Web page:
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Found 2 results

  1. Often times as educators, we are so excited to present course content we forget there’s an overwhelming need to teach students grades 7-9 (and beyond) scholarship skills. Students this age must not only transition from the pedagogical approaches prevalent in the Grammar stage courses, but also transition to more mature ways of organizing and scheduling their priorities, deadlines, and assignments. There is a necessary discipline that must accompany advanced study including (but not limited to): note taking — Cornell notes are an excellent skill set and tool to provide to students regular adhereance to deadlines — missing a deadline should be an extremely rare occurrence (maybe four times per year) Updating and maintaining a personal calendar — students should begin to schedule their activities, assignments and projects learning to read literature for more than the five parts of a story — students should begin to ask the deeper questions involving theme, symbolism, and author argument Formatting — students should begin to follow the guidelines of standard MLA formatting style for all papers and typed submissions studying is not the same as homework — students should realize that homework is something that is assigned to them; and studying is something they assign to themselves. Organization— students should plan to comb through their papers, notes and assignments, in regular intervals (daily, weekly, monthly) Cornell Notetaking Strategy.pdf Cornell-Notes-Template_0.pdf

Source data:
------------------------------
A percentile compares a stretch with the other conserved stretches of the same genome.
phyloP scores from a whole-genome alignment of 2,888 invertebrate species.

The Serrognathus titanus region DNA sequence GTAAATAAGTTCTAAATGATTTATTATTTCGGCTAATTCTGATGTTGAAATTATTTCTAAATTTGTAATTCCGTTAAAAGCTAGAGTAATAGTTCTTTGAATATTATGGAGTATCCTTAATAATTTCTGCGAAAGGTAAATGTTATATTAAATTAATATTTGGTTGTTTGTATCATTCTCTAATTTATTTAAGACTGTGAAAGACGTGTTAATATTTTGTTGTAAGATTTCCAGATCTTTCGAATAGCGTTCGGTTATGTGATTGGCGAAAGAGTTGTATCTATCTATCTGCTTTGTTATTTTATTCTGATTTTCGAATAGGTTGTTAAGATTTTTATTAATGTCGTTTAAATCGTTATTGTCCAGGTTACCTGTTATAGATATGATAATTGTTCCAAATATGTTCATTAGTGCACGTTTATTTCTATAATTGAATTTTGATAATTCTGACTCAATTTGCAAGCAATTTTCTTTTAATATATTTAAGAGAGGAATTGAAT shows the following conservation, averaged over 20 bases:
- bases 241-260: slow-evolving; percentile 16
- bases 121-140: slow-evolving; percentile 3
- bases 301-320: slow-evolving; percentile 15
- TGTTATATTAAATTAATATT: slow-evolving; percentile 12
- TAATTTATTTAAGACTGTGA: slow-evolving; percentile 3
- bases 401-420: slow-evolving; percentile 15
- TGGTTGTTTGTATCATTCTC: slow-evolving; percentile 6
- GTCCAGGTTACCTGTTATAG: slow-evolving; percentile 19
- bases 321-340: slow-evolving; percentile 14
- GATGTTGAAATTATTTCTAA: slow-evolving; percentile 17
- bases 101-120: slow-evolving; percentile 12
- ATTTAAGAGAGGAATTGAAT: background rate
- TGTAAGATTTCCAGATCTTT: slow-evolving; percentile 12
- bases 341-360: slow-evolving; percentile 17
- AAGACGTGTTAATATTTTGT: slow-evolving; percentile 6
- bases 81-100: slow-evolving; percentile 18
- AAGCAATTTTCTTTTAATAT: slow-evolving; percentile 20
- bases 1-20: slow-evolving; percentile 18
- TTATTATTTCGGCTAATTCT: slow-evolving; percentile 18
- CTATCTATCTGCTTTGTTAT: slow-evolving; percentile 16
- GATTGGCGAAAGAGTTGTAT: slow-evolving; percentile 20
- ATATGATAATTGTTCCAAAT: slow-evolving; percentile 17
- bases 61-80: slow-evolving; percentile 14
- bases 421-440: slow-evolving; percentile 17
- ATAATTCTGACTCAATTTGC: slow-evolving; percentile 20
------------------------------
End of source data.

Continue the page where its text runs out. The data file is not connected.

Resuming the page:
2. How do you think we should go about reading the great books? What demeanor? What preparation? What pace? See what Josh Gibbs suggests here.
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